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Forum Name: Miscellaneous Chest Diseases

Question: Lungs have mild Fibrotic Appearance. Pulmonary Fibrosis?


 rre24279 - Thu Apr 23, 2009 4:16 am

I am healthy 26 yr old female. Smoker, Non-drinker. I have had two bouts of Acute Pancreatits. I was looking over my medical records and noticed that the results of a chest xray say this: "heart size is normal. Lungs have mild fibrotic appearance. No active lung infiltration, pulmonary vascular congestion, or pleural effusion is identified. IMPRESSION: No active disease is identified." Also, the results of my CT scan say "mild dependant Atelectasis is present at visualized lung bases." and another says "There is mild dependant Atelectasis in both lung bases."

My doctor has never mentioned this to me, and I don't know if this is something I should be concerned about. I am aware that atelectasis can be caused by abdominal pain due to shallow breathing, and at the time of the first CT scan, I was in the ER with a Lipase level of 27,486 UL and in extreme pain, but the 2nd scan was 2 days later while I was receiving IV Demerol and my pain/breathing was controlled. I sometimes have shortness of breath, coughing, and feel tiny stabbing pains in my chest over my heart. I have started using nicotine patches to quit smoking, but I am worried. Does the statement that my lungs have a mild fibrotic appearance mean that I have Pulmonary Fibrosis? Thank you in advance for your help.
 John Kenyon, CNA - Sat Apr 25, 2009 9:36 pm

User avatar Hello --

While your radiology report states "mild fibrotic appearance" and while this may well be correct and even related in one of two ways to the pancreatitis, it doesn't rise to the level of concern, because it could also be due to smoking and mainly it just isn't that unusual, neither radiologically nor symptomatically. For that reason I would not be concerned, and as of now you do not have pulmonary fibrosis.

The two possible causes of this appearance, as well as the atelactasis, are 1) the thing you mentioned, the guarding over breathing during severe abdominal pain and 2) a sometimes genetic predisposition to fibrotic disease which may have affected the pancreas and could also cause "mild fibrotic appearance" in other organ systems as well, generally without symptoms or any actual disease.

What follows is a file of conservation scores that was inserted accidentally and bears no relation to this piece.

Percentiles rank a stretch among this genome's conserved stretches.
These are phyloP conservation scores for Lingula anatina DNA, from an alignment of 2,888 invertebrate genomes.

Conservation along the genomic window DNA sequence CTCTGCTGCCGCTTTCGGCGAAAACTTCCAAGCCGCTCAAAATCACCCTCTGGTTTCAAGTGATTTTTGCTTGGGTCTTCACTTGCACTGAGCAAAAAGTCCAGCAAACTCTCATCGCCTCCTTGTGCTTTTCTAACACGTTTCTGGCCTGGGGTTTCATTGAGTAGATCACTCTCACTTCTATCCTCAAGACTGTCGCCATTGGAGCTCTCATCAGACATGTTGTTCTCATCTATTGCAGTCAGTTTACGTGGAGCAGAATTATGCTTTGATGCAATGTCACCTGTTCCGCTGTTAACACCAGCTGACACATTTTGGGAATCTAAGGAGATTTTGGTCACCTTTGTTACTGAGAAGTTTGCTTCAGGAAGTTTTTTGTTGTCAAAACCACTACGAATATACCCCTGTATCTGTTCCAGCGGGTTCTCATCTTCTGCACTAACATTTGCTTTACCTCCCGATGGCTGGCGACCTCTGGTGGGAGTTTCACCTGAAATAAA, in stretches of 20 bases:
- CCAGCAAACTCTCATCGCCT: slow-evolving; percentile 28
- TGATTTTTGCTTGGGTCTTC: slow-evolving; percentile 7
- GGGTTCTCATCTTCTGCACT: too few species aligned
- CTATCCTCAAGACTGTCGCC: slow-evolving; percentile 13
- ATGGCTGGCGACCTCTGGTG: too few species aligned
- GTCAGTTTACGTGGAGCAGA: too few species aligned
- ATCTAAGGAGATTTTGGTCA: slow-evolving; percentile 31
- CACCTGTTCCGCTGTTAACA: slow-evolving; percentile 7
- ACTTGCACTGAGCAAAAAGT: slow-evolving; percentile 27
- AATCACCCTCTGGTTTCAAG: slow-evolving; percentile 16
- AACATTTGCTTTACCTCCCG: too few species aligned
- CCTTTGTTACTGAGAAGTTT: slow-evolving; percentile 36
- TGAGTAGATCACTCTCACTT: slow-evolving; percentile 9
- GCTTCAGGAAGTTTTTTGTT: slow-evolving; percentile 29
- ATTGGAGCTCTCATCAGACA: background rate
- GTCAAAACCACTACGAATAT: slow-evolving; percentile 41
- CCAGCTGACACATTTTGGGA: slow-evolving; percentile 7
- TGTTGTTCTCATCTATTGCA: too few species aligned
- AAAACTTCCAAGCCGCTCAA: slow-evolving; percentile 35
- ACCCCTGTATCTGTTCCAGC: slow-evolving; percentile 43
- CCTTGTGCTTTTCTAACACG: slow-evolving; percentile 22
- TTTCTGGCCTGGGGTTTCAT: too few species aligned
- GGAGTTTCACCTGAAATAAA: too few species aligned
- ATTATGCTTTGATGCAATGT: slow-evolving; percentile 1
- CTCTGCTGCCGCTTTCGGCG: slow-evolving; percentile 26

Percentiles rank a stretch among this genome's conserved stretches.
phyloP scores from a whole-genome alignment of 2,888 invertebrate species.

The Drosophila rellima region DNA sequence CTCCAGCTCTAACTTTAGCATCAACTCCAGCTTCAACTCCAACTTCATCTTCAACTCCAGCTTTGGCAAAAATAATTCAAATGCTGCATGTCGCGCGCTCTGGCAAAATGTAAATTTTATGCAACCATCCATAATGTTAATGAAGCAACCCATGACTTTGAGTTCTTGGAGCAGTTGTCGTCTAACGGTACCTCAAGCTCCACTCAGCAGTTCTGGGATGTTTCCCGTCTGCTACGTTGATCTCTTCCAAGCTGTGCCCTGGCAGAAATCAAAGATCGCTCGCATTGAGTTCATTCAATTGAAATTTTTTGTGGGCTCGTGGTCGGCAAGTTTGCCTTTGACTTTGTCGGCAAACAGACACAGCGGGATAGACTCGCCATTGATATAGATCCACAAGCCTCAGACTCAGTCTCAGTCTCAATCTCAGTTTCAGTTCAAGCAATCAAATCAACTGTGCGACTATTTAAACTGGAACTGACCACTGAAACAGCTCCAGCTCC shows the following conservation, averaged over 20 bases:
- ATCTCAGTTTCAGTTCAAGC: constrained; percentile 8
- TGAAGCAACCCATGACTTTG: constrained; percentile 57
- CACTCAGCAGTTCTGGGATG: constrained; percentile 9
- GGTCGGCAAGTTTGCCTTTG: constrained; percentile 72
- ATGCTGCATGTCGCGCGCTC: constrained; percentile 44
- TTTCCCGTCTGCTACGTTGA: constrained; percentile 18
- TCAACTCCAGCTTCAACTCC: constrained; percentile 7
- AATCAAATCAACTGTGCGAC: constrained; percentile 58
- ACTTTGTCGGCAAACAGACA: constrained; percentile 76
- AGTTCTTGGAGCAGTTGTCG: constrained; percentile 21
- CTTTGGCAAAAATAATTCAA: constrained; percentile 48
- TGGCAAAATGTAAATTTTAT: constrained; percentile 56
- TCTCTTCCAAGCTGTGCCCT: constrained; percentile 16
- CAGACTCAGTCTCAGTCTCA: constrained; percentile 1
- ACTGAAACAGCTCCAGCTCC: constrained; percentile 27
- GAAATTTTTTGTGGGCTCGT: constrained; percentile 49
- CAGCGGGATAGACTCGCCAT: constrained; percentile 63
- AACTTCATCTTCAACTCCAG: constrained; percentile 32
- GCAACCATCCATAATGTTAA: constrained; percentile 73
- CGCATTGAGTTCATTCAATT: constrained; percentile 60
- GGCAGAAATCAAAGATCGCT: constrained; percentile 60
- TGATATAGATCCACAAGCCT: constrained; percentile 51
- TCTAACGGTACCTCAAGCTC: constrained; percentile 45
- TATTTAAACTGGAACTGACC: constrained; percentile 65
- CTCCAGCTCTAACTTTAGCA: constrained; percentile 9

In any case your report is not remarkable, and the only suggestion I would attach is that you have repeat CT of the chest periodically (every few years) for a couple cycles, just to be certain there's no progression to actual disease, although you would likely develop symptoms in the meantime anyway. The best thing you can do for yourself right now is to go forward with your smoking cessation program. Otherwise I would not be worries at all, and just keep treating yourself right. Be well. Good luck to you.
 rre24279 - Sun Apr 26, 2009 3:44 am

Thank you very much. You have definitely made me feel a lot better about this. I will follow up with my Doctor and try to take care of myself. I still have no definitive answer as to why I developed Pancreatitis, but all other organ systems are in tip-top shape, so I am hopeful that I'm mostly healthy. Anyways, Thank you again. I appreciate the time that you took to answer my question. It is nice to find that there are people out there that actually do care enough to ease another's mind.

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